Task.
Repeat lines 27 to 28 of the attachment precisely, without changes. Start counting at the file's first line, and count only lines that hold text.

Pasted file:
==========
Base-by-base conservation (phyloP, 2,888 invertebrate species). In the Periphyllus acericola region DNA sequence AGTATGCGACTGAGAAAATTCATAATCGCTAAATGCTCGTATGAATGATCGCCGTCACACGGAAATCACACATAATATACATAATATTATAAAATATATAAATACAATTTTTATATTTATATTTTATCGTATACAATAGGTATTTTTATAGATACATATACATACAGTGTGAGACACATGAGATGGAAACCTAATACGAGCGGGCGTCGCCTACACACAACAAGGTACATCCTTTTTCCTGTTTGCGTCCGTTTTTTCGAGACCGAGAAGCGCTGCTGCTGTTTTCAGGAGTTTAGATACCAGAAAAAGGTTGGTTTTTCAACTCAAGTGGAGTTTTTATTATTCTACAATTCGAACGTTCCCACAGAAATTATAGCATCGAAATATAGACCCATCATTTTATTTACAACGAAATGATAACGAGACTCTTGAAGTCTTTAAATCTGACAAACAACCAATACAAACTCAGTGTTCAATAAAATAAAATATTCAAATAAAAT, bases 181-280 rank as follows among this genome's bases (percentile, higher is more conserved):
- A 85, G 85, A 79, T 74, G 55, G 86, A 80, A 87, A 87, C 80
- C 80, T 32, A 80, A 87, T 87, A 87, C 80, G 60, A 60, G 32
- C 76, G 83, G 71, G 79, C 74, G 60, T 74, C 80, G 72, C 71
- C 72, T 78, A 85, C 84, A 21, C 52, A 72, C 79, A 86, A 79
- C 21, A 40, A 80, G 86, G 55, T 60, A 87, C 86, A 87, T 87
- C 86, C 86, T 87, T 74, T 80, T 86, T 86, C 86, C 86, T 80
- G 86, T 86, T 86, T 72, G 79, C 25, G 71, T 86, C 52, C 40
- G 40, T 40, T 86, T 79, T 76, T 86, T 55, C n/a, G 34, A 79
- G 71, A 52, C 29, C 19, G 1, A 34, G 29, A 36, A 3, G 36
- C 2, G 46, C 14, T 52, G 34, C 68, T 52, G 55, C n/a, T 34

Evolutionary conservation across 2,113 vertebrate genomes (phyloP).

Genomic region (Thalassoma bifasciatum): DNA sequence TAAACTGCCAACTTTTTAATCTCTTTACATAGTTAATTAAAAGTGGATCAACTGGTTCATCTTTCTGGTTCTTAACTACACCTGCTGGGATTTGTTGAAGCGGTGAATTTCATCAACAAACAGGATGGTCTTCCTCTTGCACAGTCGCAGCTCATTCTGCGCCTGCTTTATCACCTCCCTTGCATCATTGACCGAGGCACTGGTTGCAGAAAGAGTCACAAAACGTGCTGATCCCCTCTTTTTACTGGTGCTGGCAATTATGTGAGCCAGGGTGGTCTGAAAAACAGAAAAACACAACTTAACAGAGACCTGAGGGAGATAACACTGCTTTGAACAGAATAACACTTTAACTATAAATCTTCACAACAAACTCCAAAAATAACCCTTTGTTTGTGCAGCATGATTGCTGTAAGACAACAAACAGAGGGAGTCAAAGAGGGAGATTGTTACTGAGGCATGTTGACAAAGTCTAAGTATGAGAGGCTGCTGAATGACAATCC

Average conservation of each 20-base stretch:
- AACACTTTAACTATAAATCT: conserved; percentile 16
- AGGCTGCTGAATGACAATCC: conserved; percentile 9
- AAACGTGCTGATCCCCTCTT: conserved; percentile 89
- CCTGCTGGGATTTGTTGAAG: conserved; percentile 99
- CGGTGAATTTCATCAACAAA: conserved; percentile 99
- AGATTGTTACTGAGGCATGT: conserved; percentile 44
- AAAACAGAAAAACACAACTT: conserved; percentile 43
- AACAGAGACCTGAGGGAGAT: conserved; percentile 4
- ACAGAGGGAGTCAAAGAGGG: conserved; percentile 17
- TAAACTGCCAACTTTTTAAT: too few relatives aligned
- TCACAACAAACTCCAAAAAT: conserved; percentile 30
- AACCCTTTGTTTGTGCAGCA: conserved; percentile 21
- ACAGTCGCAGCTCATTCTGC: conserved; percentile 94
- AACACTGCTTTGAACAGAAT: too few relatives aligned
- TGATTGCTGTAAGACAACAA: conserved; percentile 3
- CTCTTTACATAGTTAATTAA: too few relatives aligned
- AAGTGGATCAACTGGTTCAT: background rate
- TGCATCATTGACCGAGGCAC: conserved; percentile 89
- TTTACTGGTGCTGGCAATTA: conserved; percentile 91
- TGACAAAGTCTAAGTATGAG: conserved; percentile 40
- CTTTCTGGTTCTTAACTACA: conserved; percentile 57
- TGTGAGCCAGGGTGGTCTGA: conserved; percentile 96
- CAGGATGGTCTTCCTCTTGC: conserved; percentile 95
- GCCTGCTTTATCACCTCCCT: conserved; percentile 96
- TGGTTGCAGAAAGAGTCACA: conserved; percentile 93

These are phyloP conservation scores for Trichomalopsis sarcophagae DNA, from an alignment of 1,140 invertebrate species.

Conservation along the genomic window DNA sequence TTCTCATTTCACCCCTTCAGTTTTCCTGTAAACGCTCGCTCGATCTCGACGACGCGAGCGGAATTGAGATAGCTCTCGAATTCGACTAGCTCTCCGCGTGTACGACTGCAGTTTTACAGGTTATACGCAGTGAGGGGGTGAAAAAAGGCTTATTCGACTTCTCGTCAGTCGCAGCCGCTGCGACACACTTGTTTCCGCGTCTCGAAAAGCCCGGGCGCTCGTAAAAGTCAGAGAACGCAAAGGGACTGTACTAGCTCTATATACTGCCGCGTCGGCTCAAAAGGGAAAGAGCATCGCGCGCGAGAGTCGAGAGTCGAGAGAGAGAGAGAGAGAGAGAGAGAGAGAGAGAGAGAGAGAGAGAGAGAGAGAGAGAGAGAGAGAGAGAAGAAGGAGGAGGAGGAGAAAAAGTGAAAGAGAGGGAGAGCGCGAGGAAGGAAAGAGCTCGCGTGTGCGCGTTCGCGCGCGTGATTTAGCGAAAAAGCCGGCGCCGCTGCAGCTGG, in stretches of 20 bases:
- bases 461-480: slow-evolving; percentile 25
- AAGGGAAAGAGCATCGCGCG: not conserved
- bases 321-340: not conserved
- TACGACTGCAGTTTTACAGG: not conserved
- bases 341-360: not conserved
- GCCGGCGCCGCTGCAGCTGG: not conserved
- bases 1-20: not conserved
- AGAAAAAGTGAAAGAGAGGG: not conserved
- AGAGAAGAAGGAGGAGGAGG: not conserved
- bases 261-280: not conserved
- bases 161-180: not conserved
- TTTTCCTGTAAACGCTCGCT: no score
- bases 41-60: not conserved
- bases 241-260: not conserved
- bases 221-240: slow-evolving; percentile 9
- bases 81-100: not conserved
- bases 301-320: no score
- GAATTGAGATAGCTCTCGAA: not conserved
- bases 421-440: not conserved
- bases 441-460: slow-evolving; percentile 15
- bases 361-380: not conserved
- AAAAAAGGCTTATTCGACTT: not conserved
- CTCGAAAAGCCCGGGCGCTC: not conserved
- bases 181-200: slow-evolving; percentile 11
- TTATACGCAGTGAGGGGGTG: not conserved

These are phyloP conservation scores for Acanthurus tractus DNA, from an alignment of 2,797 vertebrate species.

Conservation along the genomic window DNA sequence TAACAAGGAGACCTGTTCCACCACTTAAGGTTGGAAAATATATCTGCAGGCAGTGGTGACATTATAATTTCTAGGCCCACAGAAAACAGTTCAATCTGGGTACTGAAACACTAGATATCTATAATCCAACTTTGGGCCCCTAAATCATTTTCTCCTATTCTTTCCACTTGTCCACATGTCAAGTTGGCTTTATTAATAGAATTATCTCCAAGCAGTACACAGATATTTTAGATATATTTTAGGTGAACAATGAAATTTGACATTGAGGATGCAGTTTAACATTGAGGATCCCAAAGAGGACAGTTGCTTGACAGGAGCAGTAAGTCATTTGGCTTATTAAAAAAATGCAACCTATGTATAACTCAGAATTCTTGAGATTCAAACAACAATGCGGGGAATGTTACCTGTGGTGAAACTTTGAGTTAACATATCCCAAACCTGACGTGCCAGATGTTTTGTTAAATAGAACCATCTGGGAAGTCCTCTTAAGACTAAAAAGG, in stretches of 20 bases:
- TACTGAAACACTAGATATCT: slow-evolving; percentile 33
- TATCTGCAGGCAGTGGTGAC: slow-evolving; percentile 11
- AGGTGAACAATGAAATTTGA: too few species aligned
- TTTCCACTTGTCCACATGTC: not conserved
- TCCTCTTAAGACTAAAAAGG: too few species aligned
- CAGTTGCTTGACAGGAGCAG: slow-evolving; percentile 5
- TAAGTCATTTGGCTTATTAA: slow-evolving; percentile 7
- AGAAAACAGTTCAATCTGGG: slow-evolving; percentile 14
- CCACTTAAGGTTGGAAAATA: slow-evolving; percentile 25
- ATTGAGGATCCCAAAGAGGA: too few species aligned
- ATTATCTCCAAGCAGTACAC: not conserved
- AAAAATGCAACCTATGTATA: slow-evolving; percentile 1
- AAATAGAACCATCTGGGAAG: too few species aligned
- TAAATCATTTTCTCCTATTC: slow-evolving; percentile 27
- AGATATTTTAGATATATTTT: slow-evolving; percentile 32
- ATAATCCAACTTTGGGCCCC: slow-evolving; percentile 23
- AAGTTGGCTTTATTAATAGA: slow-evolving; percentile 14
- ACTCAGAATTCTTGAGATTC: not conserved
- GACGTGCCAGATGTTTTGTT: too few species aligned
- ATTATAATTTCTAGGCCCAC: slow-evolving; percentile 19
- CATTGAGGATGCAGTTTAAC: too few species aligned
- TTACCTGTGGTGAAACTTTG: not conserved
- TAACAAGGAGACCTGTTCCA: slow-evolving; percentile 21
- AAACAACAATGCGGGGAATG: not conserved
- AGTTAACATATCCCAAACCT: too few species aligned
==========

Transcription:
- ACAGTCGCAGCTCATTCTGC: conserved; percentile 94
- AACACTGCTTTGAACAGAAT: too few relatives aligned